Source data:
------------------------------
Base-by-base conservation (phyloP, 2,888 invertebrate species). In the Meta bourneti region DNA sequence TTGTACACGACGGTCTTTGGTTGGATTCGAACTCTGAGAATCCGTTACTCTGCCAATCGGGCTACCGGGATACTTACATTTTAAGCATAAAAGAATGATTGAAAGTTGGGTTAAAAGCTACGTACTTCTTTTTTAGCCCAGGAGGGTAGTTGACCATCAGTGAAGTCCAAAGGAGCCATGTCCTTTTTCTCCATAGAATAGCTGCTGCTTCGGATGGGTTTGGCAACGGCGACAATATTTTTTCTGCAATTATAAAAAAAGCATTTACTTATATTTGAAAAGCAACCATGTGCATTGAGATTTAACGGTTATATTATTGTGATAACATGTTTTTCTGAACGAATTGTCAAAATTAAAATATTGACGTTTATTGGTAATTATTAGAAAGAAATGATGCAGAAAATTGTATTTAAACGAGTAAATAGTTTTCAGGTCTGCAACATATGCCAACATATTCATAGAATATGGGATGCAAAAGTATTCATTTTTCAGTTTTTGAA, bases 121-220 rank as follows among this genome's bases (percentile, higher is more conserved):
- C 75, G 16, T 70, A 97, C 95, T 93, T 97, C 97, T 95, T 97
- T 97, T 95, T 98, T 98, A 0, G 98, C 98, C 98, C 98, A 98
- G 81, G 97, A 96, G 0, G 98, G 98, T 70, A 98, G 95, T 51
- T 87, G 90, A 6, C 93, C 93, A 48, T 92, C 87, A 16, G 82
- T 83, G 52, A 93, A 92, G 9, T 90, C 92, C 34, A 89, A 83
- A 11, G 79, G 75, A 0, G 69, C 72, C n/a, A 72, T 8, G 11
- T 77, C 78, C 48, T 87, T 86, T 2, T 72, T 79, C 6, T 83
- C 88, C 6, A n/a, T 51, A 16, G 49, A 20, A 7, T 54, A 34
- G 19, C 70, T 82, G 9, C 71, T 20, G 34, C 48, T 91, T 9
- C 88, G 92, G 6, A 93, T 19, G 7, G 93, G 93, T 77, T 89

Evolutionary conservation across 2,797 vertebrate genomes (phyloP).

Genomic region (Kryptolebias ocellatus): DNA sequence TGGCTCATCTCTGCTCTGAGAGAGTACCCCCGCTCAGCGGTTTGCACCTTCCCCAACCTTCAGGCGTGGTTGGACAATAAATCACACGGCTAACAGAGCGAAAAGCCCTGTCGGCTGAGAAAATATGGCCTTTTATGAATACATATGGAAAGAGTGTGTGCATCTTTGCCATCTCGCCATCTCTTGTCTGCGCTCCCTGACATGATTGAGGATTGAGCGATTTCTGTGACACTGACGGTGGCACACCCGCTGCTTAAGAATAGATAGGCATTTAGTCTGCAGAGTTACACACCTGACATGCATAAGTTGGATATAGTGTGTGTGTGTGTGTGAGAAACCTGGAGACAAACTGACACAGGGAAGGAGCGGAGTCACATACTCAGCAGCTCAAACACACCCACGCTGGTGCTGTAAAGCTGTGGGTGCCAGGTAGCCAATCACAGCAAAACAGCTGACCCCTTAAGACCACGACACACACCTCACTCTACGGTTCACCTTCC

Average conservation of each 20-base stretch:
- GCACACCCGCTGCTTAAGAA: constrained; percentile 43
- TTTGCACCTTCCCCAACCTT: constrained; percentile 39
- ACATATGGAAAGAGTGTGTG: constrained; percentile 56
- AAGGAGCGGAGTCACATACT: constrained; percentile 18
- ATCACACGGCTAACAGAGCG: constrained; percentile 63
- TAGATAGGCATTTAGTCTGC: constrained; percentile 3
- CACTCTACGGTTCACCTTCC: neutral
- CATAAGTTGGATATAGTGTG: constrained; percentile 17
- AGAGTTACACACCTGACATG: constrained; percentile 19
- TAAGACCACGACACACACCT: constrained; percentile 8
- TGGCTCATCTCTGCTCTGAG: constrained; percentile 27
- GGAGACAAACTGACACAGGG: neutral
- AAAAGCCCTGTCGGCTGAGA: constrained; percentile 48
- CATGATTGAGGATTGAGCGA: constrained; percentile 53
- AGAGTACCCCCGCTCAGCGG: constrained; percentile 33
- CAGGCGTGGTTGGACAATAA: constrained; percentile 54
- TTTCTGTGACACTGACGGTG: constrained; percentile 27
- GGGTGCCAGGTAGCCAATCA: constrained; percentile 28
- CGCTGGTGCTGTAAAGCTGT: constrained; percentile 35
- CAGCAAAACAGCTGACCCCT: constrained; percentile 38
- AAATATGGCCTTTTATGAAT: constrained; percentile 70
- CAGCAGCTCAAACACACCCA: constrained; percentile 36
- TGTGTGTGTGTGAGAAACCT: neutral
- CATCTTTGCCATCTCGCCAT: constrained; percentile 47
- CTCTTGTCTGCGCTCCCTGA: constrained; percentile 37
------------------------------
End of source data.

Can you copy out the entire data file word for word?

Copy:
Base-by-base conservation (phyloP, 2,888 invertebrate species). In the Meta bourneti region DNA sequence TTGTACACGACGGTCTTTGGTTGGATTCGAACTCTGAGAATCCGTTACTCTGCCAATCGGGCTACCGGGATACTTACATTTTAAGCATAAAAGAATGATTGAAAGTTGGGTTAAAAGCTACGTACTTCTTTTTTAGCCCAGGAGGGTAGTTGACCATCAGTGAAGTCCAAAGGAGCCATGTCCTTTTTCTCCATAGAATAGCTGCTGCTTCGGATGGGTTTGGCAACGGCGACAATATTTTTTCTGCAATTATAAAAAAAGCATTTACTTATATTTGAAAAGCAACCATGTGCATTGAGATTTAACGGTTATATTATTGTGATAACATGTTTTTCTGAACGAATTGTCAAAATTAAAATATTGACGTTTATTGGTAATTATTAGAAAGAAATGATGCAGAAAATTGTATTTAAACGAGTAAATAGTTTTCAGGTCTGCAACATATGCCAACATATTCATAGAATATGGGATGCAAAAGTATTCATTTTTCAGTTTTTGAA, bases 121-220 rank as follows among this genome's bases (percentile, higher is more conserved):
- C 75, G 16, T 70, A 97, C 95, T 93, T 97, C 97, T 95, T 97
- T 97, T 95, T 98, T 98, A 0, G 98, C 98, C 98, C 98, A 98
- G 81, G 97, A 96, G 0, G 98, G 98, T 70, A 98, G 95, T 51
- T 87, G 90, A 6, C 93, C 93, A 48, T 92, C 87, A 16, G 82
- T 83, G 52, A 93, A 92, G 9, T 90, C 92, C 34, A 89, A 83
- A 11, G 79, G 75, A 0, G 69, C 72, C n/a, A 72, T 8, G 11
- T 77, C 78, C 48, T 87, T 86, T 2, T 72, T 79, C 6, T 83
- C 88, C 6, A n/a, T 51, A 16, G 49, A 20, A 7, T 54, A 34
- G 19, C 70, T 82, G 9, C 71, T 20, G 34, C 48, T 91, T 9
- C 88, G 92, G 6, A 93, T 19, G 7, G 93, G 93, T 77, T 89

Evolutionary conservation across 2,797 vertebrate genomes (phyloP).

Genomic region (Kryptolebias ocellatus): DNA sequence TGGCTCATCTCTGCTCTGAGAGAGTACCCCCGCTCAGCGGTTTGCACCTTCCCCAACCTTCAGGCGTGGTTGGACAATAAATCACACGGCTAACAGAGCGAAAAGCCCTGTCGGCTGAGAAAATATGGCCTTTTATGAATACATATGGAAAGAGTGTGTGCATCTTTGCCATCTCGCCATCTCTTGTCTGCGCTCCCTGACATGATTGAGGATTGAGCGATTTCTGTGACACTGACGGTGGCACACCCGCTGCTTAAGAATAGATAGGCATTTAGTCTGCAGAGTTACACACCTGACATGCATAAGTTGGATATAGTGTGTGTGTGTGTGTGAGAAACCTGGAGACAAACTGACACAGGGAAGGAGCGGAGTCACATACTCAGCAGCTCAAACACACCCACGCTGGTGCTGTAAAGCTGTGGGTGCCAGGTAGCCAATCACAGCAAAACAGCTGACCCCTTAAGACCACGACACACACCTCACTCTACGGTTCACCTTCC

Average conservation of each 20-base stretch:
- GCACACCCGCTGCTTAAGAA: constrained; percentile 43
- TTTGCACCTTCCCCAACCTT: constrained; percentile 39
- ACATATGGAAAGAGTGTGTG: constrained; percentile 56
- AAGGAGCGGAGTCACATACT: constrained; percentile 18
- ATCACACGGCTAACAGAGCG: constrained; percentile 63
- TAGATAGGCATTTAGTCTGC: constrained; percentile 3
- CACTCTACGGTTCACCTTCC: neutral
- CATAAGTTGGATATAGTGTG: constrained; percentile 17
- AGAGTTACACACCTGACATG: constrained; percentile 19
- TAAGACCACGACACACACCT: constrained; percentile 8
- TGGCTCATCTCTGCTCTGAG: constrained; percentile 27
- GGAGACAAACTGACACAGGG: neutral
- AAAAGCCCTGTCGGCTGAGA: constrained; percentile 48
- CATGATTGAGGATTGAGCGA: constrained; percentile 53
- AGAGTACCCCCGCTCAGCGG: constrained; percentile 33
- CAGGCGTGGTTGGACAATAA: constrained; percentile 54
- TTTCTGTGACACTGACGGTG: constrained; percentile 27
- GGGTGCCAGGTAGCCAATCA: constrained; percentile 28
- CGCTGGTGCTGTAAAGCTGT: constrained; percentile 35
- CAGCAAAACAGCTGACCCCT: constrained; percentile 38
- AAATATGGCCTTTTATGAAT: constrained; percentile 70
- CAGCAGCTCAAACACACCCA: constrained; percentile 36
- TGTGTGTGTGTGAGAAACCT: neutral
- CATCTTTGCCATCTCGCCAT: constrained; percentile 47
- CTCTTGTCTGCGCTCCCTGA: constrained; percentile 37